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BYU recently celebrated its third annual Night at the Museums. Students and families spent the night visiting museums and snacking on goodies as the museums stayed open later than usual.
Jackie Adams, an event specialist, said she thinks the event was a huge success for families and students who attended.
“We love Night at the Museums because it really gives BYU students and the community a chance to experience all five of BYU’s museums,” Adams said.
The Johnson family was just one of the many families in attendance. They started their museum journey at the Museum of Peoples and Cultures where they learned about arrowheads found in the Utah Valley. The Johnson family said they enjoyed learning about different cultures and looked forward to seeing what the other museums had offer.
A popular attraction in the Museum of Paleontology was a slab of sandstone that was taken from a site near Vernal, Utah. The block of stone is dated to be over 250 million years old and contained bones of prehistoric creatures. The site that this stone, and many others, were taken from was once an oasis surrounded by a desert.
Chris Thelin has been working with these slabs for the past three years and has help discover Pterosaurs and other dinosaurs and animals such as Coelophysis, and smaller types of crocodiles.
“I have worked on all of those,” Thelin said. “The main thing I have helped discover is Pterosaurs, the flying reptile. We actually had the world expert from Italy fly in last fall and look at my work and talk about it.”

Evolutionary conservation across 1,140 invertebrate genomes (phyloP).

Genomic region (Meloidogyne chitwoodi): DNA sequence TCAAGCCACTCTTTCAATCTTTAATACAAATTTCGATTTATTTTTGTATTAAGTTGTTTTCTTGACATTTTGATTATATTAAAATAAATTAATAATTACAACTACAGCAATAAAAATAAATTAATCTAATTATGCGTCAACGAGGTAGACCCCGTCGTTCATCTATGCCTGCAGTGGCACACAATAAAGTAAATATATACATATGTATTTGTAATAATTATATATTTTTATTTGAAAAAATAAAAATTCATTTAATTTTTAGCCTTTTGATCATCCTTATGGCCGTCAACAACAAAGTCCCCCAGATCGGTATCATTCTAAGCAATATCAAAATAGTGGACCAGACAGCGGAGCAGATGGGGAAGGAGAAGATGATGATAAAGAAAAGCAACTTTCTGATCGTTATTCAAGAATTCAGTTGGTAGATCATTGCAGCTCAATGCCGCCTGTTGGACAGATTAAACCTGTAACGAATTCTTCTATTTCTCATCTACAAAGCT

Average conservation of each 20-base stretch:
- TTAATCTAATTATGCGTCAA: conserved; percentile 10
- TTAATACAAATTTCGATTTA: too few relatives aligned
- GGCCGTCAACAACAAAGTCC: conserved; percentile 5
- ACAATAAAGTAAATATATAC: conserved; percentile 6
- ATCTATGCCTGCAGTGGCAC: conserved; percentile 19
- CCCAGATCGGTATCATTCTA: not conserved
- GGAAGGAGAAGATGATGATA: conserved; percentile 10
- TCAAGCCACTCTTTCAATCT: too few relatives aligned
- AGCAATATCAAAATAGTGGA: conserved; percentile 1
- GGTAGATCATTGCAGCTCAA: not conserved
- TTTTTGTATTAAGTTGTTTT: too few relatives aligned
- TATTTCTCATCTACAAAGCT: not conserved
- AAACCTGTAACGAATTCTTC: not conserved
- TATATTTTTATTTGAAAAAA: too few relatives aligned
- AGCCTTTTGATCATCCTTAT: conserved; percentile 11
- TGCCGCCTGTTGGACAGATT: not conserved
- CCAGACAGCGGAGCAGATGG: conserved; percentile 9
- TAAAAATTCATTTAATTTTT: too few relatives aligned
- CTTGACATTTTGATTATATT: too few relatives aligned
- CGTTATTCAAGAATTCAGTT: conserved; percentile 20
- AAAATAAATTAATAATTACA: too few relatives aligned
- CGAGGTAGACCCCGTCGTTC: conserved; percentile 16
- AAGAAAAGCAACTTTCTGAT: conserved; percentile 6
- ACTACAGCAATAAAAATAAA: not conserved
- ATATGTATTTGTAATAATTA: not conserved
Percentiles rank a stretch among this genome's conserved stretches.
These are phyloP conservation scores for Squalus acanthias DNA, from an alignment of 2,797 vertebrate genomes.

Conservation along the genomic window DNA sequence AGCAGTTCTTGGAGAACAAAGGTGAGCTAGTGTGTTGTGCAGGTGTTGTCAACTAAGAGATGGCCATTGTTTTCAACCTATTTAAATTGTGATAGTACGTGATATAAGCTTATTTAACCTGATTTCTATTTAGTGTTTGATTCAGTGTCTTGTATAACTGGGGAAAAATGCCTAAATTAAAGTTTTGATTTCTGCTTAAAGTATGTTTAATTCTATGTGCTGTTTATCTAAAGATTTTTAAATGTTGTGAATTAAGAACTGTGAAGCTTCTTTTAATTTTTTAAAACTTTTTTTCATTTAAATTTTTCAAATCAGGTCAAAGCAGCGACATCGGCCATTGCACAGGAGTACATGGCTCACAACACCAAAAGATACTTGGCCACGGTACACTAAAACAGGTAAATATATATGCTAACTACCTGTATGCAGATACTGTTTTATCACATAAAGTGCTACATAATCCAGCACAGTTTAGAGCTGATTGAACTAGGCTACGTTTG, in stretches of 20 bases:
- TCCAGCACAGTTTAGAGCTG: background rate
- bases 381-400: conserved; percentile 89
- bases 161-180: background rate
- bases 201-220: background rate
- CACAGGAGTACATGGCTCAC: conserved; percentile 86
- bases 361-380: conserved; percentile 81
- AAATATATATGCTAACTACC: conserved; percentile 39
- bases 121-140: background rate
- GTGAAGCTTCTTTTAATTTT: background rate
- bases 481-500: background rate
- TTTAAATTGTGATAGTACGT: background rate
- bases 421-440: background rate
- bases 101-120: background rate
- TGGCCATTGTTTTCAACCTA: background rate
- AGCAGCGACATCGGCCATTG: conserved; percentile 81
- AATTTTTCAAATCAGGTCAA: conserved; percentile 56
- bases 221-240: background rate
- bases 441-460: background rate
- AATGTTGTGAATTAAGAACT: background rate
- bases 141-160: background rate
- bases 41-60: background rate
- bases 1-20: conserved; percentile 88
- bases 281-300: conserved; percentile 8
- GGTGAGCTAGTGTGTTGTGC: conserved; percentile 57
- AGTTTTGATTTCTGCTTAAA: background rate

Some students took advantage of the festivities and used the event as a perfect date. Joe Means and his date, Reagan Leifson, explored the Bean Museum and said they enjoyed looking at all of the animals. Both also enjoyed the complimentary doughnuts that were offered. They visited the Museum of Art after their Bean Museum visit.
Adams said she was happy with the outcome and impact the event had and felt rewarded knowing that people had a good time.
“Every year more and more people attend,” Adams said. “It was great seeing a ton of first-time visitors. We hope that students can look back in years to come and consider the museums an integral part of their experience here at BYU.”
The five museums that participated in the event were the Monte L. Bean Life Science Museum, the Museum of Art, the Museum of Peoples and Cultures, Education in Zion and the Museum of Paleontology. Information about future events can be found on each museum’s individual Facebook page.